How to think scientifically about scientists’ proposals for fixing science

I wrote this article for a sociology journal: Science is in crisis. Any doubt about this status has surely been been dispelled by the loud assurances to the contrary by various authority figures who are deeply invested in the current system and have written things such as, “Psychology is not in crisis, contrary to popular rumor . . . Crisis or no crisis, the field develops consensus about the most valuable insights . . . National panels will convene and caution scientists, reviewers, and editors to uphold standards.” (Fiske, Schacter, and Taylor, 2016). When leaders go to that much trouble to insist there is no problem, it’s only natural for outsiders to worry . . . When I say that the replication crisis is also an opportunity, this is more than a fortune-cookie cliche; it is also a recognition that…
Original Post: How to think scientifically about scientists’ proposals for fixing science

My review of Duncan Watts’s book, “Everything is Obvious (once you know the answer)”

My review of Duncan Watts’s book, “Everything is Obvious (once you know the answer)” Posted by Andrew on 18 May 2017, 3:37 pm We had some recent discussion of this book in the comments and so I thought I’d point you to my review from a few years ago. Lots to chew on in the book, and in the review.
Original Post: My review of Duncan Watts’s book, “Everything is Obvious (once you know the answer)”

“P-hacking” and the intention-to-cheat effect

“P-hacking” and the intention-to-cheat effect Posted by Andrew on 10 May 2017, 5:53 pm I’m a big fan of the work of Uri Simonsohn and his collaborators, but I don’t like the term “p-hacking” because it can be taken to imply an intention to cheat. The image of p-hacking is of a researcher trying test after test on the data until reaching the magic “p less than .05.” But, as Eric Loken and I discuss in our paper on the garden of forking paths, multiple comparisons can be a problem, even when there is no “fishing expedition” or “p-hacking” and the research hypothesis was posited ahead of time. I worry that the widespread use term “p-hacking” gives two wrong impressions: First, it implies that the many researchers who use p-values incorrectly are cheating or “hacking,” even though I suspect they’re mostly…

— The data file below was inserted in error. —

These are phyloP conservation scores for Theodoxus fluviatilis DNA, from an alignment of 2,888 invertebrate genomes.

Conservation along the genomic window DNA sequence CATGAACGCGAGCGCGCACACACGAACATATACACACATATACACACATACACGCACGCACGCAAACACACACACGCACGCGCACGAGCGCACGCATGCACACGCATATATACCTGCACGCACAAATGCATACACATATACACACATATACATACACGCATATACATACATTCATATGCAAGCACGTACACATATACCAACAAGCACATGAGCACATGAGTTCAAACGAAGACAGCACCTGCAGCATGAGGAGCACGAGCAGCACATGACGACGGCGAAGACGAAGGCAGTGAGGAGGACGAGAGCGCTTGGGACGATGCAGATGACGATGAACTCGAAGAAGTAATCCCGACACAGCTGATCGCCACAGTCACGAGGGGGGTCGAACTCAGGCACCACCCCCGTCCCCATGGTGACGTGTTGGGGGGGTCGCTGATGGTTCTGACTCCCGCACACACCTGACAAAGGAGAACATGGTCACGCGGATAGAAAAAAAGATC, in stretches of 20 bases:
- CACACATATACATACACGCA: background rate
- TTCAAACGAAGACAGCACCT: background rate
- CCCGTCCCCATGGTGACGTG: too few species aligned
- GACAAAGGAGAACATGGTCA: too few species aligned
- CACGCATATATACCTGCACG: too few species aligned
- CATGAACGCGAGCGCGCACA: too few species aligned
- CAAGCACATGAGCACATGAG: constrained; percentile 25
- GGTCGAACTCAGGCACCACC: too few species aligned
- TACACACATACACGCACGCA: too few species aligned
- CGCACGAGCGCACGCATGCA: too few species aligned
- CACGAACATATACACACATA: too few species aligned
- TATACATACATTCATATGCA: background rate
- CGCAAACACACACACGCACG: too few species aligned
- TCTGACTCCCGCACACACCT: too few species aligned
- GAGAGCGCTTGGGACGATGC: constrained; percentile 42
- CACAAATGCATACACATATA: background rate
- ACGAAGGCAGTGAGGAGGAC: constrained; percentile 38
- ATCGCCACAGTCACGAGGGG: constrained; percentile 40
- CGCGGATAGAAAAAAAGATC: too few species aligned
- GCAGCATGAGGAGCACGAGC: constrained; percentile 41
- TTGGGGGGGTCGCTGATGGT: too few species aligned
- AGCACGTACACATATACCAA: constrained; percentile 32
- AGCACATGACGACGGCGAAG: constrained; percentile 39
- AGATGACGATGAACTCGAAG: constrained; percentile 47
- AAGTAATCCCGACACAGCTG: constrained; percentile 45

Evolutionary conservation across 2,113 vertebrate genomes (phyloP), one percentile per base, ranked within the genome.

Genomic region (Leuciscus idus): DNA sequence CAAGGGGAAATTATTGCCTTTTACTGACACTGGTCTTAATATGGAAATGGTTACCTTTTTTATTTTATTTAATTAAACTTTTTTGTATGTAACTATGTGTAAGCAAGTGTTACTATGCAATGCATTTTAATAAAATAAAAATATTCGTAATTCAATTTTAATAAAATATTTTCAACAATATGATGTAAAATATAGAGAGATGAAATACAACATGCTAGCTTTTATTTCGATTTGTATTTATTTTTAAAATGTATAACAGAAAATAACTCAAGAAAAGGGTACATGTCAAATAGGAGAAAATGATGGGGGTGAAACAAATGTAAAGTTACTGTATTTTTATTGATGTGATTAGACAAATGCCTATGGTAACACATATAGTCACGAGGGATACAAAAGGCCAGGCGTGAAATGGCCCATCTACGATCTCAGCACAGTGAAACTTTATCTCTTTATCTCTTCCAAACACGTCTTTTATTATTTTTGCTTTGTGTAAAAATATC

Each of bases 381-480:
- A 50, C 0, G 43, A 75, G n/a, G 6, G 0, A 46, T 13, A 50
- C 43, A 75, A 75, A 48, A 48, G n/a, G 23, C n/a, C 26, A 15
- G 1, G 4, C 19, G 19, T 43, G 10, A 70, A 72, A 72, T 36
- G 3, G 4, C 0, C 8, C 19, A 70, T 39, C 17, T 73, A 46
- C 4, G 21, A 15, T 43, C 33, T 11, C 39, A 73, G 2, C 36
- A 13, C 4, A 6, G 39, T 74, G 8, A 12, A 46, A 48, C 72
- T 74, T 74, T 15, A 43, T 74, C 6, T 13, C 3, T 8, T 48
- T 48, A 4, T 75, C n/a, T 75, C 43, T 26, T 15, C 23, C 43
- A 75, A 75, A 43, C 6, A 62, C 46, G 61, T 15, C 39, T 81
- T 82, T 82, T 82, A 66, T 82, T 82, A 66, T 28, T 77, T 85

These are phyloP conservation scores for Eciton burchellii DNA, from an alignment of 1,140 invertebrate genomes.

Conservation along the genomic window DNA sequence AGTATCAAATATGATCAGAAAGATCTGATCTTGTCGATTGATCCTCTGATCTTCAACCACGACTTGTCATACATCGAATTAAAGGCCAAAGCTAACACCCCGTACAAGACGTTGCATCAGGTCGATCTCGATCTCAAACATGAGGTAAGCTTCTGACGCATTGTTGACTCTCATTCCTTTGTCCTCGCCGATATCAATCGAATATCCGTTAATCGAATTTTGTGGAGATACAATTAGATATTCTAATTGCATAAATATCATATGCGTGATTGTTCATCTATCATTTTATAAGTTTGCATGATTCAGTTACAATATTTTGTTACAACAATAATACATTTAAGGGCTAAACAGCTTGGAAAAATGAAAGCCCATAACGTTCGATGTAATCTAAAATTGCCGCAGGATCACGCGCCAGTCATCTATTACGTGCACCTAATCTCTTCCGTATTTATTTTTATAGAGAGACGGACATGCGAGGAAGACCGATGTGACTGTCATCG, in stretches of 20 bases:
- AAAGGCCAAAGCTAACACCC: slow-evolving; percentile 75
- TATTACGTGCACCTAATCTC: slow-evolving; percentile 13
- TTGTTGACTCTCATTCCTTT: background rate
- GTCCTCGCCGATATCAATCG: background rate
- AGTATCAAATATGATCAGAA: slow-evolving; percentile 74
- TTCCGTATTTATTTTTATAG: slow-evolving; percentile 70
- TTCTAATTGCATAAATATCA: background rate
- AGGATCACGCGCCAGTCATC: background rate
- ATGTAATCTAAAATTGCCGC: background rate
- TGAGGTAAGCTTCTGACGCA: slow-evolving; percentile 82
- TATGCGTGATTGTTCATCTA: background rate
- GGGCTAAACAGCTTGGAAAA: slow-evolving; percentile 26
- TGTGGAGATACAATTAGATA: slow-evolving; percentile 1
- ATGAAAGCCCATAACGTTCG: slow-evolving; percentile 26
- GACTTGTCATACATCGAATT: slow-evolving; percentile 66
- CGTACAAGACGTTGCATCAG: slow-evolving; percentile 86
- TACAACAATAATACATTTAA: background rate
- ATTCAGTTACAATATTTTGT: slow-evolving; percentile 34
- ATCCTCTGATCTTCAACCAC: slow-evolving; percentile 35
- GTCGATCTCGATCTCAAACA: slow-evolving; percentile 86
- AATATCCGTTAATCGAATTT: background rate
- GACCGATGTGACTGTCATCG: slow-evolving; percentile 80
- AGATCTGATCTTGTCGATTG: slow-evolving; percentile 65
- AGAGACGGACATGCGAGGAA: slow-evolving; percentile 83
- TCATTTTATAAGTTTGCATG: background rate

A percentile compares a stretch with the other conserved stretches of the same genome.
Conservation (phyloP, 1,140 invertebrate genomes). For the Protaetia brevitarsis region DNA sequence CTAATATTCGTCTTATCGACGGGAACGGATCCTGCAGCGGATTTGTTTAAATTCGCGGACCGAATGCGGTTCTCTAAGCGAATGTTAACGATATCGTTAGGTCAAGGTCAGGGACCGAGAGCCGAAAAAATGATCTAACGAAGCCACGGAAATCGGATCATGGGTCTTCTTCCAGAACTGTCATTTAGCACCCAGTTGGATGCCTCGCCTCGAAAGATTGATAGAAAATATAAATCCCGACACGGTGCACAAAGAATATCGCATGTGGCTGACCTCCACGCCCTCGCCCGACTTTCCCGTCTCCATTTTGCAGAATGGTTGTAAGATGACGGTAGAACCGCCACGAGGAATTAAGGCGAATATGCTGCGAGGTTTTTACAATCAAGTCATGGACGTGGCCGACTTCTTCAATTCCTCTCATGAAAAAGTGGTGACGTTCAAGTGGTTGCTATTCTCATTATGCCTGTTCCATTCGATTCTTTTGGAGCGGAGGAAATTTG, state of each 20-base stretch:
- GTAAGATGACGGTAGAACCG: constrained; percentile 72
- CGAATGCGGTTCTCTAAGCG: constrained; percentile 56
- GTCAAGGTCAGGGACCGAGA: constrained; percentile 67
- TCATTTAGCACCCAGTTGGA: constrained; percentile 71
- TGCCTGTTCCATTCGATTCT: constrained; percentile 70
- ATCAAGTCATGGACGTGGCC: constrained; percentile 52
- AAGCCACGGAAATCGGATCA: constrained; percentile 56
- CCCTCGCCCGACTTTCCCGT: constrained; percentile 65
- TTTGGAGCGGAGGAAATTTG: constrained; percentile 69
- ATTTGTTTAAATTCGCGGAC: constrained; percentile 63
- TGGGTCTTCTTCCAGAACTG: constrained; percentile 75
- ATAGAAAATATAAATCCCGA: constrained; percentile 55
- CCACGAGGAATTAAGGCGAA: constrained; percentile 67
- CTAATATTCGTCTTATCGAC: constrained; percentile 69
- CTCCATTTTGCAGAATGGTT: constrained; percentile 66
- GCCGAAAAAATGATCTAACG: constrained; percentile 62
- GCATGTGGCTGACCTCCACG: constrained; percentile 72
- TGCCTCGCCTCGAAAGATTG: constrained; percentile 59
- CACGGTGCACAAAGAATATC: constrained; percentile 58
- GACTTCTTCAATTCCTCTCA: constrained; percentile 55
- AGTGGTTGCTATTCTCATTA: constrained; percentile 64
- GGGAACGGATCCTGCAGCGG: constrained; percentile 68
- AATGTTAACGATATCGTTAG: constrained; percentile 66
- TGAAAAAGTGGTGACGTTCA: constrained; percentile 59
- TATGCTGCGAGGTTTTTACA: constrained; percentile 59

Original Post: “P-hacking” and the intention-to-cheat effect

“Everybody Lies” by Seth Stephens-Davidowitz

Seth Stephens-Davidowitz sent me his new book on learning from data. As is just about always the case for this sort of book, I’m a natural reviewer but I’m not really the intended audience. That’s why I gave Dan Ariely’s book to Juli Simon Thomas to review; I thought her perspective would be more relevant than mine for the potential reader. I took the new book by Stephens-Davidowitz and passed it along to someone else, a demanding reader who I thought might like it, and he did: he kept coming to me with new thought-provoking bits that he’d found in it. So that’s a pretty solid endorsement. I couldn’t convince him to write a review so you’ll have to take my word that he liked it. The thing I found most appealing about the book was that, in addition to…
Original Post: “Everybody Lies” by Seth Stephens-Davidowitz

Honesty and transparency are not enough

[cat picture] From a recent article, Honesty and transparency are not enough: This point . . . is important for two reasons. First, consider the practical consequences for a researcher who eagerly accepts the message of ethical and practical values of sharing and openness, but does not learn about the importance of data quality. He or she could then just be driving very carefully and very efficiently into a brick wall, conducting transparent experiment after transparent experiment and continuing to produce and publish noise. The openness of the work may make it easier for later researcher to attempt—and fail—to replicate the resulting published claims, but little if any useful empirical science will be done by anyone concerned. I don’t think we’re doing anybody any favors by having them work more openly using data that are inadequate to the task. The…
Original Post: Honesty and transparency are not enough

“An anonymous tip”

“An anonymous tip” Posted by Andrew on 9 May 2017, 12:27 am [cat picture] I and a couple others received the following bizarre email: **’s research is just the tip of the iceberg. If you want to expose more serious flaws, look at research by his co-authors – ** at ** and ** at **. I won’t be checking this disposable e-mail address again. People send me tips all the time where they ask to maintain anonymity, and I do this. This one’s just strange with all the cloak-and-dagger stuff, also because the correspondent didn’t supply any details. If there’s a problem with some published work, you could point to the publication in question and say what the problems are, no? I would not be surprised if **’s co-authors’ work has serious flaws; at this point I suppose that any readers…